11 Questions to Ask Before Starting a Mosaics Business

The conventional advice is "make a business plan." That's all wrong – says a guy who has started several businesses, one of which helped others craft business plans. Before you make a business plan there are some things you, a potential entrepreneur, must settle with yourself and your loved ones.

Here are the questions you need to answer before you commit:

1. How will it make other lives better? Yes, other lives not yours. In business it's about "them," not the business, its owners or employees. If you aren't solving a problem that others are willing to pay for, you won't get a customer or client. It is not necessary that the enterprise transform the lives of its customers, but it must make their life better for at least a moment.

2. What do you possess or control that allows you to make others lives better? As beautiful as your mosaic art may be, the aesthetics of your mosaic art won't make someone's life better. What might is the emotion they evoke, or the status that someone feels, or the statement that it makes about them. As knowledge packed and easy to understand as your mosaic classes may be, the knowledge transfer doesn't make someone's life better. What might is the confidence they gain, or the adventure you help them begin, or the success you equip them to achieve.

3. What must you acquire to make other lives better? The answer may very well be – "nothing." On the other hand, you may need to acquire or polish certain artistic, business, or communications skills either personally or through associates. You may need to acquire certain assets i.e. facilities, tools, materials. Before you commit to the entrepreneurial journey is the time to understand these needs.

4. What is the end game – your vision? At some point in the future you will have to weigh the collective efforts of the enterprise against whatever the efforts yield. What should that yield look like? What purpose will be fulfilled to have made it worth your efforts?

5. What type of business will it be? For purposes of this article there are 3 - side business, lifestyle business, and growth business. The side business is not full-time and is unlikely to yield a profit sufficient to support a lifestyle. The lifestyle business is full-time, expected to yield a profit sufficient to support a lifestyle and will be unlikely to continue past the founders involvement. The growth business is expected to serve a large market and be attractive to investors. Each has pros and cons. Your job is to determine which will best achieve your vision and blend with the rest of your life's needs.

6. How long is your runway? The term "runway" generally refers to financial resources and indicates how quickly a business must take off (become cash flow positive).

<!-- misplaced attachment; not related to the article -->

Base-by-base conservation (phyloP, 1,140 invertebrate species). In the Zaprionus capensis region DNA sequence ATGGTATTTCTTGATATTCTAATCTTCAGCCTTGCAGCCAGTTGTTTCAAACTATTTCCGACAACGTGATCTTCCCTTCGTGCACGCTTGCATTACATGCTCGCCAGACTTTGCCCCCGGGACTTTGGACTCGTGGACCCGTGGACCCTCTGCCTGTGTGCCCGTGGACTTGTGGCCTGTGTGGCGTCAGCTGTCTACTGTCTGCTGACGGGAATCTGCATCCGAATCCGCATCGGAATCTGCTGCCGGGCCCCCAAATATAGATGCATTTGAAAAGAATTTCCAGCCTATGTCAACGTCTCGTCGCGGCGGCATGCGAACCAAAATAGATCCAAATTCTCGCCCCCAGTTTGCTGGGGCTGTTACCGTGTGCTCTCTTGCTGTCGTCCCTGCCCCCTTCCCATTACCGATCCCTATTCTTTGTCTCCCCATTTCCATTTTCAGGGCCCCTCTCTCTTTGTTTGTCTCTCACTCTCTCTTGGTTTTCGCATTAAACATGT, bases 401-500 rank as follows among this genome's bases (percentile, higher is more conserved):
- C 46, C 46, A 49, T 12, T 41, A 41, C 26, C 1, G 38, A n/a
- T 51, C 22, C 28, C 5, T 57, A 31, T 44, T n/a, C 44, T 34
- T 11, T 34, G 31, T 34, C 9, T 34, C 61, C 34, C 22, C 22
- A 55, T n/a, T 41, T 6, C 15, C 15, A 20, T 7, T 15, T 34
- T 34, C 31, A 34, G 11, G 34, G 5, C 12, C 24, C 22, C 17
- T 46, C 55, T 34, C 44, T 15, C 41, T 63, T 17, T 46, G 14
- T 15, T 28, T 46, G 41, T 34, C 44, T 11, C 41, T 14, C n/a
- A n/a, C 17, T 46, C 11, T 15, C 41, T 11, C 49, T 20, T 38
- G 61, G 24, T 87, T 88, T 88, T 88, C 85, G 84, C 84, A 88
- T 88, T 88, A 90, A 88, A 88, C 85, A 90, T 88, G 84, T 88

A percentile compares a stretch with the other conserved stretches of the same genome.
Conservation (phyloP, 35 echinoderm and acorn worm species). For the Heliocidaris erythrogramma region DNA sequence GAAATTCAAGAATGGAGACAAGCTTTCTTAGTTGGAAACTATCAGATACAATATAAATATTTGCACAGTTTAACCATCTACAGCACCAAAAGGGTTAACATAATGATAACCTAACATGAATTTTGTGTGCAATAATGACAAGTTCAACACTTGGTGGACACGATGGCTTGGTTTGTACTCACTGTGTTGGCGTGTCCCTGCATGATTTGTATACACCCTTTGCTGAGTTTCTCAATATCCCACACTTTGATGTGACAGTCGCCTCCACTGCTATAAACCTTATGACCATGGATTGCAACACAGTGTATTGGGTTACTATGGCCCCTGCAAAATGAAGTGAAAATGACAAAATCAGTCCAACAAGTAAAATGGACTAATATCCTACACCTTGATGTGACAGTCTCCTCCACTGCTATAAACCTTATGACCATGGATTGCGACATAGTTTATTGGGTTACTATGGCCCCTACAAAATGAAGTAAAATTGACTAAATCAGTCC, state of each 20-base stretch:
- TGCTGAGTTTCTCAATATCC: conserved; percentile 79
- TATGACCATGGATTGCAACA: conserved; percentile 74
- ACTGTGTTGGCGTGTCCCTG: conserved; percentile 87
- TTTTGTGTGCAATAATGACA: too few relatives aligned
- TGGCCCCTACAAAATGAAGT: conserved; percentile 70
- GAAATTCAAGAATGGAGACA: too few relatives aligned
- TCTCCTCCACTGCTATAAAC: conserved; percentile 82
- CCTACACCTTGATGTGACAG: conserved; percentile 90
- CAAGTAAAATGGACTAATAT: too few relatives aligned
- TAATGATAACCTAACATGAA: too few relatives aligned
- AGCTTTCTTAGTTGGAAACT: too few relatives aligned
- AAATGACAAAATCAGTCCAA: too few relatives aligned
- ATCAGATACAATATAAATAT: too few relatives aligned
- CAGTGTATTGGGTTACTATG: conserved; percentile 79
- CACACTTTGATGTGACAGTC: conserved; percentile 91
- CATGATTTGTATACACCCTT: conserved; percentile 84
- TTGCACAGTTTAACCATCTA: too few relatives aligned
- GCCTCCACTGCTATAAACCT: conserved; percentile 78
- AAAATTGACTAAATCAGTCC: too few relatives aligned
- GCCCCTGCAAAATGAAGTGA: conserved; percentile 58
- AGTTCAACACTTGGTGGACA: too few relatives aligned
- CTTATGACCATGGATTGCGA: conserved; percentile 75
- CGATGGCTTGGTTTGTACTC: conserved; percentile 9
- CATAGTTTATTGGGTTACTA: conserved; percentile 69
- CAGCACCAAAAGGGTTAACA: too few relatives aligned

7. What circumstances should end the venture? "Circumstances" is a broad term that you define. One of the circumstances should include how much money and/or time will you put at risk before you terminate the venture. We all know that a new business has a greater probability of failure than success. So if it is not working out, you should be prepared to stop the losses.

8. If it becomes clear that the thesis of your business won't work in the timeframe you allowed, can you be objective enough to accept it and pivot? Very few businesses are reported to work as originally planned. Entrepreneurs that stick to a broken thesis are likely to get broke. Be prepared to recognize what is not working, and adjust for it.

9. Who is the competition? It is sad that some business founders believe and state that there is not competition for their business. That is only true until the business commences operations. From then on it must compete with businesses that may seem irrelevant for a share of the customer's wallet.

10. How will you deal with competition? There are two, and only two, ways to deal with competition - discounting or differentiation? Walmart, the great discounter, used differentiation to avoid competing with Kmart until it had purchasing power sufficient to compete with them on price. So how will you make your mosaics business different than the others in your market place?

11. Do you have the family support to succeed? This is the most important question and deserves to be the first question, but the family can't understand what you are asking them to support until you answer the earlier questions. When one launches and grows a mosaics business (or other business) there cannot be a family – business balance. You need to settle on a family – business blend.

This article has presented an amount of negativity towards becoming a mosaics entrepreneur, but that is not intended to discourage anyone. To the contrary, the intent is to encourage successful mosaic businesses by facilitating an honest appraisal of the dream to become a mosaics entrepreneur. Our world needs to have a lot more successful mosaics businesses because they have the greatest impact on the propagation of this great and ancient art form.

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